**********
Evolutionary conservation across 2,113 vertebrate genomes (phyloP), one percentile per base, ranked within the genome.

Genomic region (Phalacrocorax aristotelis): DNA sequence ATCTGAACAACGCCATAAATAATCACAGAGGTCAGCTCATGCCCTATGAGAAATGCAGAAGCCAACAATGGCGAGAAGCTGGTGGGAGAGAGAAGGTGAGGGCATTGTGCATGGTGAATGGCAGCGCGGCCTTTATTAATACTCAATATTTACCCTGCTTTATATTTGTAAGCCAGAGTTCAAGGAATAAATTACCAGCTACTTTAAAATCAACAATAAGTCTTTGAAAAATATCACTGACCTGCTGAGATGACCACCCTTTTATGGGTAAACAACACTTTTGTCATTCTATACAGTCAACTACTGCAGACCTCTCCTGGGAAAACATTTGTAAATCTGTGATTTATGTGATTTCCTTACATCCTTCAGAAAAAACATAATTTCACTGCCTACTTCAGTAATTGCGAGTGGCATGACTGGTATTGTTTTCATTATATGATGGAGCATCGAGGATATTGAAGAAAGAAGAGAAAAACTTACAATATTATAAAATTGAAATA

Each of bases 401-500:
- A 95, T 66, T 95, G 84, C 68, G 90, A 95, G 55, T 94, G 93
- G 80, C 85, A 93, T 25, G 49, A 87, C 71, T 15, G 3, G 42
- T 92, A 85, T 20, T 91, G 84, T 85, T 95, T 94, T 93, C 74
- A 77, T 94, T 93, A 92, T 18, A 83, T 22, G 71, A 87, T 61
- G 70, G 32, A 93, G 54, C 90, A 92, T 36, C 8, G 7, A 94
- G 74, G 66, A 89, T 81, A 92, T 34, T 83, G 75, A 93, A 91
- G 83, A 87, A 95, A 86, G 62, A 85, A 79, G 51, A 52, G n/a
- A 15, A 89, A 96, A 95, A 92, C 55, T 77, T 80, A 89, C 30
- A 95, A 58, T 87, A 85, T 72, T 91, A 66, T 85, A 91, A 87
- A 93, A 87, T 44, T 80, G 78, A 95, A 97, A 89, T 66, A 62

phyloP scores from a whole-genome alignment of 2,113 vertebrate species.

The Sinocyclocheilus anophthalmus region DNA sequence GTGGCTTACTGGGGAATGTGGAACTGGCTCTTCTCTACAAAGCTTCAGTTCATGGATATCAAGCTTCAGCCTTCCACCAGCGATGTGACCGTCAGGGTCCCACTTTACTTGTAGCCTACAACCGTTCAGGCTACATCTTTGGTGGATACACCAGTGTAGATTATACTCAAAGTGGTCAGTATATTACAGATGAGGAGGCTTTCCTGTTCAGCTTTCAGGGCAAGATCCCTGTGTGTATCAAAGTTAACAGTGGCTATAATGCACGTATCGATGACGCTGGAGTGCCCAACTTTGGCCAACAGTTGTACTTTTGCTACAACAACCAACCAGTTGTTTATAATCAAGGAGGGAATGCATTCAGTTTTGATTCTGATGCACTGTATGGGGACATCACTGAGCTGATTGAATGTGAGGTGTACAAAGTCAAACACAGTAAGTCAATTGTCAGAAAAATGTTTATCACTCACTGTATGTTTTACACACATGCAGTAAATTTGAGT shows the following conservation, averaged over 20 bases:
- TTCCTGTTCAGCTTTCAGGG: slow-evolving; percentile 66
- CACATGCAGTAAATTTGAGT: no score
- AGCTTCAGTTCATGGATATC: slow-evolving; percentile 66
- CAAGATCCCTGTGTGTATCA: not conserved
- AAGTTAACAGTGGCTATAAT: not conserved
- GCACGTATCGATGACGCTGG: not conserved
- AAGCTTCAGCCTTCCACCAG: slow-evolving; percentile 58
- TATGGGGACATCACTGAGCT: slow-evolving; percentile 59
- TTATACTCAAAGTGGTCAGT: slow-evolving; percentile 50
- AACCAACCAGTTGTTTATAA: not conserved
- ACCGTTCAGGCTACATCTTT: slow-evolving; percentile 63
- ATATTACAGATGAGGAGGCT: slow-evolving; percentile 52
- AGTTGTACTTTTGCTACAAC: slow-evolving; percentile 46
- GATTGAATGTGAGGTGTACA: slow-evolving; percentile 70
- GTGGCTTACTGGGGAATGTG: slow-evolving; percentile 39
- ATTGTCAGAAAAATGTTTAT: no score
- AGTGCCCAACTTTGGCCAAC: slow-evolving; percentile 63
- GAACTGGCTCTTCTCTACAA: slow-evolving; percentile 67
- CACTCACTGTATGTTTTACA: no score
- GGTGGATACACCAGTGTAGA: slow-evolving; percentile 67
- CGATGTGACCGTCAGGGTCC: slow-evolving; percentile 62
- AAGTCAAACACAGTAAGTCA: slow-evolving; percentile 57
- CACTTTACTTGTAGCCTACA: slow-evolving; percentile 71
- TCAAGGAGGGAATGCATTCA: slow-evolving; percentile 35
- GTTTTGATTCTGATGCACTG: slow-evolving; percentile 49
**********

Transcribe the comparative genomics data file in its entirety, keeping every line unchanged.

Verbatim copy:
Evolutionary conservation across 2,113 vertebrate genomes (phyloP), one percentile per base, ranked within the genome.

Genomic region (Phalacrocorax aristotelis): DNA sequence ATCTGAACAACGCCATAAATAATCACAGAGGTCAGCTCATGCCCTATGAGAAATGCAGAAGCCAACAATGGCGAGAAGCTGGTGGGAGAGAGAAGGTGAGGGCATTGTGCATGGTGAATGGCAGCGCGGCCTTTATTAATACTCAATATTTACCCTGCTTTATATTTGTAAGCCAGAGTTCAAGGAATAAATTACCAGCTACTTTAAAATCAACAATAAGTCTTTGAAAAATATCACTGACCTGCTGAGATGACCACCCTTTTATGGGTAAACAACACTTTTGTCATTCTATACAGTCAACTACTGCAGACCTCTCCTGGGAAAACATTTGTAAATCTGTGATTTATGTGATTTCCTTACATCCTTCAGAAAAAACATAATTTCACTGCCTACTTCAGTAATTGCGAGTGGCATGACTGGTATTGTTTTCATTATATGATGGAGCATCGAGGATATTGAAGAAAGAAGAGAAAAACTTACAATATTATAAAATTGAAATA

Each of bases 401-500:
- A 95, T 66, T 95, G 84, C 68, G 90, A 95, G 55, T 94, G 93
- G 80, C 85, A 93, T 25, G 49, A 87, C 71, T 15, G 3, G 42
- T 92, A 85, T 20, T 91, G 84, T 85, T 95, T 94, T 93, C 74
- A 77, T 94, T 93, A 92, T 18, A 83, T 22, G 71, A 87, T 61
- G 70, G 32, A 93, G 54, C 90, A 92, T 36, C 8, G 7, A 94
- G 74, G 66, A 89, T 81, A 92, T 34, T 83, G 75, A 93, A 91
- G 83, A 87, A 95, A 86, G 62, A 85, A 79, G 51, A 52, G n/a
- A 15, A 89, A 96, A 95, A 92, C 55, T 77, T 80, A 89, C 30
- A 95, A 58, T 87, A 85, T 72, T 91, A 66, T 85, A 91, A 87
- A 93, A 87, T 44, T 80, G 78, A 95, A 97, A 89, T 66, A 62

phyloP scores from a whole-genome alignment of 2,113 vertebrate species.

The Sinocyclocheilus anophthalmus region DNA sequence GTGGCTTACTGGGGAATGTGGAACTGGCTCTTCTCTACAAAGCTTCAGTTCATGGATATCAAGCTTCAGCCTTCCACCAGCGATGTGACCGTCAGGGTCCCACTTTACTTGTAGCCTACAACCGTTCAGGCTACATCTTTGGTGGATACACCAGTGTAGATTATACTCAAAGTGGTCAGTATATTACAGATGAGGAGGCTTTCCTGTTCAGCTTTCAGGGCAAGATCCCTGTGTGTATCAAAGTTAACAGTGGCTATAATGCACGTATCGATGACGCTGGAGTGCCCAACTTTGGCCAACAGTTGTACTTTTGCTACAACAACCAACCAGTTGTTTATAATCAAGGAGGGAATGCATTCAGTTTTGATTCTGATGCACTGTATGGGGACATCACTGAGCTGATTGAATGTGAGGTGTACAAAGTCAAACACAGTAAGTCAATTGTCAGAAAAATGTTTATCACTCACTGTATGTTTTACACACATGCAGTAAATTTGAGT shows the following conservation, averaged over 20 bases:
- TTCCTGTTCAGCTTTCAGGG: slow-evolving; percentile 66
- CACATGCAGTAAATTTGAGT: no score
- AGCTTCAGTTCATGGATATC: slow-evolving; percentile 66
- CAAGATCCCTGTGTGTATCA: not conserved
- AAGTTAACAGTGGCTATAAT: not conserved
- GCACGTATCGATGACGCTGG: not conserved
- AAGCTTCAGCCTTCCACCAG: slow-evolving; percentile 58
- TATGGGGACATCACTGAGCT: slow-evolving; percentile 59
- TTATACTCAAAGTGGTCAGT: slow-evolving; percentile 50
- AACCAACCAGTTGTTTATAA: not conserved
- ACCGTTCAGGCTACATCTTT: slow-evolving; percentile 63
- ATATTACAGATGAGGAGGCT: slow-evolving; percentile 52
- AGTTGTACTTTTGCTACAAC: slow-evolving; percentile 46
- GATTGAATGTGAGGTGTACA: slow-evolving; percentile 70
- GTGGCTTACTGGGGAATGTG: slow-evolving; percentile 39
- ATTGTCAGAAAAATGTTTAT: no score
- AGTGCCCAACTTTGGCCAAC: slow-evolving; percentile 63
- GAACTGGCTCTTCTCTACAA: slow-evolving; percentile 67
- CACTCACTGTATGTTTTACA: no score
- GGTGGATACACCAGTGTAGA: slow-evolving; percentile 67
- CGATGTGACCGTCAGGGTCC: slow-evolving; percentile 62
- AAGTCAAACACAGTAAGTCA: slow-evolving; percentile 57
- CACTTTACTTGTAGCCTACA: slow-evolving; percentile 71
- TCAAGGAGGGAATGCATTCA: slow-evolving; percentile 35
- GTTTTGATTCTGATGCACTG: slow-evolving; percentile 49